Mon. Jun 14th, 2021


Joe Scarborough talks about Christians' sense of victimhood.Like millions of his fellow Americans, MSNBC’s Joe Scarborough woke up Thursday morning to learn virtually nothing new about the ongoing election. Understandably frustrated on Morning Joe, he ranted his way into a pit of confusion as he tried in vain to understand both conservative Christians and his own friends and relatives who support President Trump.

First, MSNBC contributor Mike Barnicle gave a surprisingly fair assessment of the minds of conservatives:

I was speaking to a person yesterday, a Trump person, loves Donald Trump, loves what he’s been doing, and I ask about the other side. ‘You know, well Joe Biden, good guy, you know the Democrats, blah blah blah.’ And they boil it down to the following sentence: “I’m tired of so many people telling me what to think, how to live, and now they’re telling me what to eat.” I mean, the take that so many people have, about the interference in their own personal lives, by an overwhelming apparatus of government, the flood of social media, the autopsy on this is gonna be among the most interesting American experiments we have ever done and it has to be done. 

Blinded by rage, Scarborough lacked Barnicle’s perspective: ”Well, there’s also, I know you just have to add in there, and I say this as a guy who was a Republican for 20, 25 years, so much of that also comes from just an overwhelming sense of victimhood.“

 

 

Rambling on about the invalidity of Christians’ concerns about religious persecution from the Left, and forgetting that he gave Republicans the middle finger years ago, he snarled:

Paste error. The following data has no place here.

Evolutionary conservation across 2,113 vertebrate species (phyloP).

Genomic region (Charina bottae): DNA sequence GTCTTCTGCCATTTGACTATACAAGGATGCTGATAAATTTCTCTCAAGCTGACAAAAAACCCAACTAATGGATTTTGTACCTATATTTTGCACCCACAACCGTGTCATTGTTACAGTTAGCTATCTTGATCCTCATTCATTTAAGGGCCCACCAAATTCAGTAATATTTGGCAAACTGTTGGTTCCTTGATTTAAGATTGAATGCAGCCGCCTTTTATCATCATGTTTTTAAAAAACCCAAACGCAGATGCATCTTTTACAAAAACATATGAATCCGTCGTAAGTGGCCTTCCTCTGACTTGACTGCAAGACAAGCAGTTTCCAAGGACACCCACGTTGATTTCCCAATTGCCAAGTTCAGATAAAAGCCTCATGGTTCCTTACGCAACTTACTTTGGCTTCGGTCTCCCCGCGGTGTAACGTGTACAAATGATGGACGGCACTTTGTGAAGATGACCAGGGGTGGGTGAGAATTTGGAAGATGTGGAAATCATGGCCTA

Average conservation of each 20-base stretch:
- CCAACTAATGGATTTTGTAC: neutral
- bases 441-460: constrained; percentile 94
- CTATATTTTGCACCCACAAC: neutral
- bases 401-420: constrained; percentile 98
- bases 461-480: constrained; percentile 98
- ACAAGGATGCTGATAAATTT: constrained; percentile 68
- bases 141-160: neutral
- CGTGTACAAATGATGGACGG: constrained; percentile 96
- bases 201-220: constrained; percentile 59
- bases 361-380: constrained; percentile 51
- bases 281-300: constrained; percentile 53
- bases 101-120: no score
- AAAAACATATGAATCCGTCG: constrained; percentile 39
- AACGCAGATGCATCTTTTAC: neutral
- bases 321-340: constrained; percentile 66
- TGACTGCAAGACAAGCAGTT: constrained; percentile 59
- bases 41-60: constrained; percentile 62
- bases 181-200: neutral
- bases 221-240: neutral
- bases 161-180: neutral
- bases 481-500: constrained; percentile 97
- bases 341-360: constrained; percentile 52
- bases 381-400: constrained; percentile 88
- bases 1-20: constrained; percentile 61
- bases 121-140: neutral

The sense of victimhood is outrageous. You know what makes it even more outrageous, I’m sorry to get on this– this soap box, is [these] same people that are talking about religious liberty are supporting a guy still who promoted a Muslim registry. Yes, yes, a Muslim registry. Sounds an awful like Jewish registries in Nazi Germany. ‘Oh, you can’t say those words, can’ — but wait. That’s what he proposed. And a lot of you evangelicals that run around screaming about religious freedom and religious liberty and how– how the libs are coming after you and your church and your beliefs with– while you’re ignoring Supreme Court decisions, one precedent after another, protecting your rights, which of course I support, ‘cause I’m a conservative, you don’t feel that way.

And forgetting President Obama’s disdain for non-liberal Christians when he was in power, the ex-Republican acted like Christians have been a bunch of whiny hypocrites:

I mean, the victimhood. I mean, come on. Stop being a victim. Stop being a snowflake. I’ve got the same most likely a lot of the same beliefs that you have. But those similarities stop when I think that the protection of my faith, of my evangelical faith should only be applied to me and not applied to Catholics, not applied to Jews, not applied to Muslims, not applied to the others. The blinders. I gotta say after all these years, the blinders are- are- are just extraordinary, Mika.

After thoroughly bashing conservatives and Christians, he concluded with a quasi-unifying message (although it was sad and strange, and kind of fell flat):

Yeah, I don’t understand why people voted for Donald Trump, I don’t. I don’t understand why my family voted for Donald Trump, I don’t understand why my best friends voted for Donald Trump. I don’t understand why everybody in my neighborhood voted for Donald Trump, I don’t understand why everybody that I know voted for Donald Trump. But I got to get along with them. I love ‘em. I’m not gonna throw away 57 years of friendships over one election. We gotta stop thinking that it’s the end — everything is the end of the world. (…) And we’ll survive four years or eight years of Donald Trump. We’ll survive four years or eight years of Joe Biden.